Liberty Specialty Markets (LSM), part of global insurance giant Liberty Mutual Insurance, is moving its insurance company from the UK to Luxembourg ahead of Brexit in 2019, but it does intend to maintain its “substantial London presence”.
The decision was taken in preference to setting up a separate insurance company, according to LSM.
The UK’s departure from the EU represents a significant challenge for London-based providers of financial services, as they are likely to lose their highly prized passporting rights, which grant them access to all EU markets.
LSM president and managing director Matthew Moore said that this structure will set the insurer up “perfectly to take advantage of the opportunities” available in Europe in the post-Brexit environment.
“Moving our insurance company to Luxembourg will minimise any disruption to our clients and staff by providing continuity of our insurance company paper,” Moore said.
LSM has also reorganised the management of its European operation, appointing Eric Daout as the general manager of its Luxembourg companies. Daout was previously managing director of CIGNA Insurance Europe.
Alongside Daout, LSM’s European businesses will be led by Dieter Winkel, president of LSM Reinsurance based in Cologne, and Kadidja Sinz, European head of insurance based in Paris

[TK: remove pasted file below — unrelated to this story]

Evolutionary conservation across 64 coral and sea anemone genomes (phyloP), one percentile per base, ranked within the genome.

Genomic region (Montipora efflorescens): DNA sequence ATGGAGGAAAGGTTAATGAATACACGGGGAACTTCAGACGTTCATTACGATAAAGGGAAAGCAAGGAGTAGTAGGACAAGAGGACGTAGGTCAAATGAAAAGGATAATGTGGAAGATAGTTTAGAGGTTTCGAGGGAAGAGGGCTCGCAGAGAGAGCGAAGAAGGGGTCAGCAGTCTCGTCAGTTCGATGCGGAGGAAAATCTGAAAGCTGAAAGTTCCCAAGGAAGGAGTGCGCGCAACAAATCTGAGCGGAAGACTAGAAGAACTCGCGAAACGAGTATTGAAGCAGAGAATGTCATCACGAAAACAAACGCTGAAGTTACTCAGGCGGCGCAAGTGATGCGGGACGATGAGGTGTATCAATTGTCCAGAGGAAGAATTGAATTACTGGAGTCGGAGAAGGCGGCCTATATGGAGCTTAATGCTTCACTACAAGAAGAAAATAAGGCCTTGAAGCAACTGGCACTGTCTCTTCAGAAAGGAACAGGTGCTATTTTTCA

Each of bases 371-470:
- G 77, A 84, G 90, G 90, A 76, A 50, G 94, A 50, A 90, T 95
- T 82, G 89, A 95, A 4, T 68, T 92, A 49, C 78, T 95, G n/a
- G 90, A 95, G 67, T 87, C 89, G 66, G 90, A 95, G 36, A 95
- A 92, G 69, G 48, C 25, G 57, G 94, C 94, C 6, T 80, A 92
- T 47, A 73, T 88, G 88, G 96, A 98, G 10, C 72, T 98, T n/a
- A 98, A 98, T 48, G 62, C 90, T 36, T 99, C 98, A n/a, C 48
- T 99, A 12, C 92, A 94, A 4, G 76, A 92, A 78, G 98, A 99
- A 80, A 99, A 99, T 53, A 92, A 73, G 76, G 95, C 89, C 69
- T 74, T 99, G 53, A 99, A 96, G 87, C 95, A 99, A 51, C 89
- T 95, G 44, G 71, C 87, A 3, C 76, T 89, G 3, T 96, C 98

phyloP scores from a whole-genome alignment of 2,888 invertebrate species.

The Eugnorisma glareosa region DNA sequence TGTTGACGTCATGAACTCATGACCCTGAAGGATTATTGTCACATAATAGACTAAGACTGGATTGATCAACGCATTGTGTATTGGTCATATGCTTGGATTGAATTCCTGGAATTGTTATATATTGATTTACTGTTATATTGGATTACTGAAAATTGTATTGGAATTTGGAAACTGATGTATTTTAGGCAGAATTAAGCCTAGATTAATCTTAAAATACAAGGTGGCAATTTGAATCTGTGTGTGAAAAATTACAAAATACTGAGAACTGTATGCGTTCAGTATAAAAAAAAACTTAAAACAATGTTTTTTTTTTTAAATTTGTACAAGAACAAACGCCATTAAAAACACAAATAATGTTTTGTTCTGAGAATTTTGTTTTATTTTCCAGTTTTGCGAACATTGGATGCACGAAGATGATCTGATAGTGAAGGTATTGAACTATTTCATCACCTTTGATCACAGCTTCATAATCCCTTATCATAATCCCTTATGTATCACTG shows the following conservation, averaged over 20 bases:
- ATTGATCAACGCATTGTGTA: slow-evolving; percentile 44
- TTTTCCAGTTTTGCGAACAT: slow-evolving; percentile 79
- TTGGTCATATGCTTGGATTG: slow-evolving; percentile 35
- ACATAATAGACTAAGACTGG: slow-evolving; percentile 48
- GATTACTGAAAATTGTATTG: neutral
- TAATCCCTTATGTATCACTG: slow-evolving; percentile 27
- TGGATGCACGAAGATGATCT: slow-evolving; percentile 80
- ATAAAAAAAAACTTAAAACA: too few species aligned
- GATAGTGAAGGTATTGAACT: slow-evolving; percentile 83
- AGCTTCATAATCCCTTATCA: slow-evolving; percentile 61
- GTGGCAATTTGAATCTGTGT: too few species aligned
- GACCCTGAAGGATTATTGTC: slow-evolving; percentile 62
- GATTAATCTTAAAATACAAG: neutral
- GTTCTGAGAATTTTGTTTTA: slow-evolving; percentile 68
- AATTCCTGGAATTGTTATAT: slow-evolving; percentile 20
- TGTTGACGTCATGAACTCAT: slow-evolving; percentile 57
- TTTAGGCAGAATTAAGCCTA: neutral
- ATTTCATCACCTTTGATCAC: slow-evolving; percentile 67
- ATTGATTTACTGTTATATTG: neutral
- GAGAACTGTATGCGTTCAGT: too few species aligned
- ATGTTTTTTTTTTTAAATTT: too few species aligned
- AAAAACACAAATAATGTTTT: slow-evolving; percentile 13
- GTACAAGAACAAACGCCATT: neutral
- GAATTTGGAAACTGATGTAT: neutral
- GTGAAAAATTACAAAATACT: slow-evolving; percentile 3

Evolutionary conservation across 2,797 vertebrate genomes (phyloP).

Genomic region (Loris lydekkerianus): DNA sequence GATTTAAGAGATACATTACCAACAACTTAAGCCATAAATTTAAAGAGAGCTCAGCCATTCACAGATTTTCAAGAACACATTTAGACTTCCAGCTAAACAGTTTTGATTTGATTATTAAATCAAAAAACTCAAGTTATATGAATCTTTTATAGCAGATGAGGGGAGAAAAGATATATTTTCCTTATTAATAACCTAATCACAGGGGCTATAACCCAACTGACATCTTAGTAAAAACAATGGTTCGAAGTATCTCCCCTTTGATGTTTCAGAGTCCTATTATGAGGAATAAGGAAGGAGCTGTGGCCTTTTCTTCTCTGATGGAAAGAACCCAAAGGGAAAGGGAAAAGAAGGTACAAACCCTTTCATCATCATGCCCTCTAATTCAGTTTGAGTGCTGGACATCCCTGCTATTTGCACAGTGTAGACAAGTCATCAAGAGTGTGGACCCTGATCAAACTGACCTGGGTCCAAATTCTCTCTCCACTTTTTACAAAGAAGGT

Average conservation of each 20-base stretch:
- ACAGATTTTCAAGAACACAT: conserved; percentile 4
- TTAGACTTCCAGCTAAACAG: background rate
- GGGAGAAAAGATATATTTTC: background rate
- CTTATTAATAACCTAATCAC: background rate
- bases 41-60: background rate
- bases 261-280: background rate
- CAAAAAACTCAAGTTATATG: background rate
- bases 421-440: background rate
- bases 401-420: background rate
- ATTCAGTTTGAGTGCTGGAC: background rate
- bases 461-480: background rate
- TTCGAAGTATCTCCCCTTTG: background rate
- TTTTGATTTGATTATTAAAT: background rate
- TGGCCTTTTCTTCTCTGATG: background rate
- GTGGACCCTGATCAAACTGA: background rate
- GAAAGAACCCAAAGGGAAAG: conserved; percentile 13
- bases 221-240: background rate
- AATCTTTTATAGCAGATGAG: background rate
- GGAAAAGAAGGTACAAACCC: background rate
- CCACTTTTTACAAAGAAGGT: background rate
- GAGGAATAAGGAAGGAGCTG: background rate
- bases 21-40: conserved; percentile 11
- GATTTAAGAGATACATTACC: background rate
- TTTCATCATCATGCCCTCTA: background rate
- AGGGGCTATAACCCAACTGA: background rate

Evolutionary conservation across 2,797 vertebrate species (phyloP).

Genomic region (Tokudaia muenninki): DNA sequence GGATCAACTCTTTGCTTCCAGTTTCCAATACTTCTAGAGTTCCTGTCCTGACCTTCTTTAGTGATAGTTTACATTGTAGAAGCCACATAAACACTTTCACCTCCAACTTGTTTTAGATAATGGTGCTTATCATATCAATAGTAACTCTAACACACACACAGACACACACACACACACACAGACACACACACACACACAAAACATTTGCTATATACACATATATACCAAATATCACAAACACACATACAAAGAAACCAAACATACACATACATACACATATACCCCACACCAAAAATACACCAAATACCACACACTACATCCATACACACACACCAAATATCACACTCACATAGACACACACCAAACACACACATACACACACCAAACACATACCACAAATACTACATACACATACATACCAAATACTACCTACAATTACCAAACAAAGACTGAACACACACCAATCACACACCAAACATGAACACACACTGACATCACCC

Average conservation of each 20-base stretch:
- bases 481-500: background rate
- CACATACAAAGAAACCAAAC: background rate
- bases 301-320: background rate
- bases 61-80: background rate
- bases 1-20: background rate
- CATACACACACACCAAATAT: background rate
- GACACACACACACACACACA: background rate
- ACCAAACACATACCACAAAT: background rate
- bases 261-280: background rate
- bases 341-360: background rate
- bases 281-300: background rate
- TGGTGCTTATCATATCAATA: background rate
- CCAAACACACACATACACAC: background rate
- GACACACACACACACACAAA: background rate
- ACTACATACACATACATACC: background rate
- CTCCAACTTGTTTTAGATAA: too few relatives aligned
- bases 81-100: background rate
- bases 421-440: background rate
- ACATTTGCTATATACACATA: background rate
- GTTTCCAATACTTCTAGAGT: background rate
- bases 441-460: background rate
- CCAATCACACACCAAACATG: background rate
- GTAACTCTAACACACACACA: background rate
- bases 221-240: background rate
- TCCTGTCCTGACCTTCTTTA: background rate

Moore said: “We have ambitious growth plans for our teams based in Europe, and I am delighted that we have been able to secure a first class leadership team in Eric Daout, Dieter Winkel and Kadidja Sinz, ably supported by high calibre service-driven underwriting teams. We also remain committed to London and will retain a substantial presence there.”
He added: “The post-Brexit structure we have chosen will mean that for our clients it will be business-as-usual. LSM will continue to be able to offer company and Lloyd’s paper throughout the UK and Europe, and one company paper for pan-EU/UK risks.”
“Our brokers will continue to receive the same high levels of service as they currently do from our teams in Europe, without any disruption caused by changing our insurance company paper. Europe is a key market for us and we are working towards expanding our capabilities and product offering in Europe over the coming months and years.”
EU and UK negotiators thrashed out a deal on the first-phase Brexit issues of the divorce bill—estimated at between £35 billion and £39 billion—the rights of EU and UK citizens abroad, and the Irish border, ahead of the weekend, meaning talks can move on to transition arrangements and the future trading relationship.
Huw Evans, director general of the Association of British Insurers, welcomed this progress, saying: “It is good to see progress in the Brexit talks. We hope that this can pave the way for substantive commitments in 2018 on both transition arrangements and the future trading relationship with the EU.”
But the EU’s chief negotiator, Michel Barnier, has warned that the UK is likely to be offered a free-trade deal similar to the one that the EU agreed with Canada last year, which would provide significantly less economic integration.